“That means zero for troops, zero for vets, zero for schools and health,” Clinton said.
Trump did not seem to push back against that suggestion. At one point, when Clinton suggested that Trump should have paid more taxes to improve the country’s infrastructure.
“It would be squandered too, believe me,” Trump said.
Trump responded by saying that his business acumen was exactly what the country needs now: “We have a country that’s doing so badly, that’s being ripped off by every single county in the world. That’s the kind of thinking that our country needs.”
The first presidential debate of the general election campaign turned unusually contentious in its first half-hour, with Trump repeatedly interrupting Clinton, and Clinton telling Trump, “Donald, I know you live in your own reality.”
At one particularly unusual moment, about 25 minutes in, Trump attacked Clinton for posting her plan to fight the Islamic State on her website. That, he said, was not something that Gen. Douglas MacArthur – a leader of American forces in World War II and the Korean War – would have done.
“Well, at least I have a plan to fight ISIS,” Clinton said.
“You’re telling the enemy everything you want to do,” Trump said. He followed with a charge that was not true: “You have been fighting ISIS your entire adult life.” The Islamic State has not existed for the bulk of Clinton’s adult life
Trum frequently talked over Clinton’s responses. Later, Clinton said she felt that Trump had blamed her for things beyond her control.
“Why not?” Trump said.
Clinton, who was said to have prepared to deal with an unpredictable opponent, still seemed caught off guard: “Just join the debate by saying more crazy things,” she said, seeming to assemble a zinger one word at a time.
The debate began with Donald Trump bemoaning the state of the country, and Hillary Clinton bemoaning Donald Trump.
Trump, the GOP nominee, answered the first economics-focused questions of Monday night’s debate by saying that the U.S. was being hoodwinked and taken advantage of by Mexico, China and other countries. He talked about manufacturing jobs leaving the U.S., and promised – as he had in the primary – to impose penalties on companies that take jobs offshore.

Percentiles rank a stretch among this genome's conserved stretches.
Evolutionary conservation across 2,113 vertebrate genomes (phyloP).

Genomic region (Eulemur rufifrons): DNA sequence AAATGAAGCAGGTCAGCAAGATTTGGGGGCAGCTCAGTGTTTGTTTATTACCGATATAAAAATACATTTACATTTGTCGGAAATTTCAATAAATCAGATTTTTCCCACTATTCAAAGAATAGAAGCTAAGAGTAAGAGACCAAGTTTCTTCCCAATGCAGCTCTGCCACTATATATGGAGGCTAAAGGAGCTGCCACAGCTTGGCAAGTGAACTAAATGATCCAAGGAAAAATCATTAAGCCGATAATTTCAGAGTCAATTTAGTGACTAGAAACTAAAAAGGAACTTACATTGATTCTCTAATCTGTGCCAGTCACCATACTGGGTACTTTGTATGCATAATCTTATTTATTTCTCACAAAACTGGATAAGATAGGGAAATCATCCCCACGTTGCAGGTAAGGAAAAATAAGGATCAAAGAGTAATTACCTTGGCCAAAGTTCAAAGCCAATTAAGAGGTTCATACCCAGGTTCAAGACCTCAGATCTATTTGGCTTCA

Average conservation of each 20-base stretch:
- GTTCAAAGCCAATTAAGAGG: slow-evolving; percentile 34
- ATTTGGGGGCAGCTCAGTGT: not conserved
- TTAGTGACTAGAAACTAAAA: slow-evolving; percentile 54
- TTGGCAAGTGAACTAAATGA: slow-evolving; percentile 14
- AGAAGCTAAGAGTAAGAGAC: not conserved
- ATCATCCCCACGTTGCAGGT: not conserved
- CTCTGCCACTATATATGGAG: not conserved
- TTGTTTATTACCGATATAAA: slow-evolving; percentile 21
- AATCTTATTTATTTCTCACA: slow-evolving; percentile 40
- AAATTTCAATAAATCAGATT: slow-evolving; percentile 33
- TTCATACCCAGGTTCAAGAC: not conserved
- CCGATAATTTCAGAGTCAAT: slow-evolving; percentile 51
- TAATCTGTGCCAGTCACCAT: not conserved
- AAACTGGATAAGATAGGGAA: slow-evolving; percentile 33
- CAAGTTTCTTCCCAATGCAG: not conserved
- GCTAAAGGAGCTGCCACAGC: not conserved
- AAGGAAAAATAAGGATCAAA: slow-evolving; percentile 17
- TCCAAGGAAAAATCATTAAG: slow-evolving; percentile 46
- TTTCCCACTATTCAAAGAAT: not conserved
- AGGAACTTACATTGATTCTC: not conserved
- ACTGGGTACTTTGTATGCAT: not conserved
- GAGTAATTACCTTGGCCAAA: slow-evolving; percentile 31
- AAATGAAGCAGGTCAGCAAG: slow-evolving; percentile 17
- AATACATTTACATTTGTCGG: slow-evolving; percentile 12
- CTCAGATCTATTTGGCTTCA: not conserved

“Our country’s in very deep trouble. We don’t know what we’re doing,” Trump said. Of countries like China, he said, “What they’re doing to us is a very, very sad thing.”
Clinton began her first answers with an appeal to common purpose, talking about her two-year-old granddaughter. But she quickly turned to attacks on Trump, saying that he had rooted for the housing-market collapse a little less than a decade ago (“That’s called business, by the way,” Trump interjected), and saying that Trump would raise the debt by offering huge tax cuts to high earners.
“I call it Trumped-up trickle down, because that’s what it would be,” Clinton said, referring back to the trickle-down economics model of the 1980s.
In its early going, the presidential debate featured some interjections from Trump, who tried to interrupt Clinton when she said (correctly) that Trump had called climate change a hoax.
The debate, which began shortly after 9 p.m. Eastern time, was scheduled to last 90 minutes.
Clinton and Trump came into Monday virtually tied in national polls. Both candidates have been relying on negative messaging, in which the best selling point for each has been that the other candidate is worse.
For both, this debate will offer a chance to build a positive image of their own.
Underscoring the unique nature of the combatants, Clinton’s debate preparations included a focus on Trump’s personality as well as the substance of what will be discussed onstage at Hofstra University in Hempstead, N.Y., according to several Democrats with knowledge of her campaign’s approach.